Its been a really long time since I last posted here. But I feel it’s my duty to keep the ‘Underground Community’ informed about the information I have access to. Personally, I feel that the ‘Underground’ has lost its true meaning, its sense of presence – after 3 WordPress bans and removing of ‘Objectionable’ Content on the blog. I still believe that V1 i.e. this blog is a better way to communicate with the community rather than V2 as this blog is better known. Also, I feel that this ‘ban’ has limited my potential in terms of a writer here.
iPhone 3.0 Explained
Now to move on to the topic for which this post was actually written. I’m sure that most of you have heard of the new 3.0 update from Apple to the iPhone; and the subsequent release 3.0.1. If you have not, then let me give you a brief expansion:
The iPhone 3.0 update came out with the iPhone 3GS on June 17, 2009. It can be compared to the Windows 7 release: much awaited features were added which increased stability and enchanced user experiece. Apple finally incorporated many of the features we asked for 🙂 Among them, some are:
- Copy and Paste Text
- Copy and Paste Photos
- Search Spotlight – Search your iPhone for anything
- Search in mail, Calendar and iPod
- Landscape Keyboard in SMS, Mail and Notes
- Multimedia Messaging or MMS
- Support for new Calendar types
- Improved Stocks Application
- Connect iPhones/iTouches with bluetooth
- Notes syncing with iTunes
First of all, sorry V1 and Volatire and all the other community members that I posted this without it being my day, but I felt it was very very important to relase this news to the public. So we’ve got it on authority that the second-gen iPhone is already well into testing, and numerous units are floating around in super secret pockets. A trusted source got a chance to check one out, here’s what I’ve heard.
- The first thing people will notice: the 2nd gen iPhone will be about the same size and shape as the first gen.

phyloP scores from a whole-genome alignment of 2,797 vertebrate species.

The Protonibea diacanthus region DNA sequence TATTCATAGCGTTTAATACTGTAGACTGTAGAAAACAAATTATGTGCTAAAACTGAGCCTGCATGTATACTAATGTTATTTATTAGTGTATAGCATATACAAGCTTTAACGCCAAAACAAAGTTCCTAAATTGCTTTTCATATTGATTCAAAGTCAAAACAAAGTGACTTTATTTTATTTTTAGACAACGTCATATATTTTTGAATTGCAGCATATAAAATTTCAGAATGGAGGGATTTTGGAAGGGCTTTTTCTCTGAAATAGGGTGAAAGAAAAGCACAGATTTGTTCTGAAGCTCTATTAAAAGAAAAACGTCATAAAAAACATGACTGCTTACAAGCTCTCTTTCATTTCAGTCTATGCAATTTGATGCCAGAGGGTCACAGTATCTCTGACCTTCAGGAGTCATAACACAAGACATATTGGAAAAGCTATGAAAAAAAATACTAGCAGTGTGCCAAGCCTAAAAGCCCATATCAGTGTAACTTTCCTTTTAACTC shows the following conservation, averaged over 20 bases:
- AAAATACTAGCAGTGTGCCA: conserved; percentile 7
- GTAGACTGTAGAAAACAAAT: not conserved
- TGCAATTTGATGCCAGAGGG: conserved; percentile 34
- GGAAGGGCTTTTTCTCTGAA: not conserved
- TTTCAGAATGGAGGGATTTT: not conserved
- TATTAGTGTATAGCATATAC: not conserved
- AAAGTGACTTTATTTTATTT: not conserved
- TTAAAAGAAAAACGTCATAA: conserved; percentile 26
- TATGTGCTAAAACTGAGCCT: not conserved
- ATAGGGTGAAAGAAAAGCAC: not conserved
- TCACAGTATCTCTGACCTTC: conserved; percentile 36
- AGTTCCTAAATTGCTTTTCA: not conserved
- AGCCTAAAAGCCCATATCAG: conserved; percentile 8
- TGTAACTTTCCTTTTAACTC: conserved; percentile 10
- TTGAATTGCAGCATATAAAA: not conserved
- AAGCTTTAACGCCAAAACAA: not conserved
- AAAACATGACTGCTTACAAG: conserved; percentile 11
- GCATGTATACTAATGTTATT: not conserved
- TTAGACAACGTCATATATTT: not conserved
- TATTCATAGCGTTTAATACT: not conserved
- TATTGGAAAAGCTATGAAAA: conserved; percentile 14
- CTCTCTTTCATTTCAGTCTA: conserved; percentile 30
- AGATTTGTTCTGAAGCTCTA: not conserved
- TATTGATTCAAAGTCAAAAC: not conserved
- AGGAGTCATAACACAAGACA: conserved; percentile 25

- It will, of course, have 3G. And proper GPS!
- The most noticeable physical difference is back of the phone is no longer metal — the whole thing is glossy black, from top to bottom. The volume buttons are now chrome.
- Because it’s got a little less metal to deal with, it doesn’t have quite as many angular edges. The battery is (still) not removable.
- The phone itself will be slightly thicker than the first gen device.
- The headphone jack will no longer be recessed, and will finally be flush with the body.
- The device itself uses roughly the same size and resolution screen as the first generation product.
- No solid word on battery life or storage capacity.
iPhone 2.0 will be 3-G. If it is to stand any chance in the as-yet-untapped Japanese market, a fast data connection is a must. The official line from both Apple and AT&T is that a 3-G iPhone will ship this year, and as two launches in one year are unlikely, we can only assume that there will be one international 3-G iPhone. Certainly, the Infineon chipset expected to power the new phone will work on both HSDPA and WCDMA networks, as well as continuing to support EDGE for customers outside of good 3-G coverage.
The iPhone’s camera sucks(I forgot that all age groups visit this website). It offers the user no more than the most basic functionality and only captures a measly two megapixels. It’s so bad that a range of unofficial software upgrades has already been released, adding new features and even video. The Infineon chipset mentioned above supports cameras of up to 5 megapixels and also video capture using Apple’s codec of choice, h.264. So more pixels and video seem very likely, but what of video calls? Apple’s Mac application iChat has had video conferencing for some time. It would be a perfect match for the iPhone’s big bright screen, but that would entail a second camera. I’d give this one a 50-50 chance.
Software is arguably the most important part of the iPhone. Ever since its launch last year, seemingly every cellphone maker has released a touchscreen phone. None of them comes close in ease of use, because none of them understands that the interface is everything.
The currently beta iPhone SDK shows us that the v2.0 operating system will be an incremental upgrade, adding niceties such as search and, if we’re lucky, copy-and-paste. With the iPod, Apple has often held new features back from older models in order to drive sales. Part of this is the accounting model it uses: In order to comply with the Sarbanes-Oxley (or Oxshit) laws, Apple won’t add new features to old hardware. The iPhone, though, like the Apple TV, is accounted for on a subscription basis. Expect the v1.0 iPhone to run the exact same software as the new one, exempting features which utilize new hardware.
For current iPhone Users:
Ok, first of all bad luck for us (even I have an iPhone!). Even though Apple will introduce a 2.0 upgrade which can be downloaded via the installer.app which will provide all the features which will be present in the 2nd gen iPhone, we wont be able to experience the beautiful and exotic body of the iPhone. I have got some pictures of the new iPhone but I am not 100% sure that it is the iPhone, I think it is only a case:
It really is soooo coool! To see all the features please go to the official Apple iPhone 2nd gen website.
Now it’s your turn. What do you expect to see? Suggestions in the comments.
— Tizil 7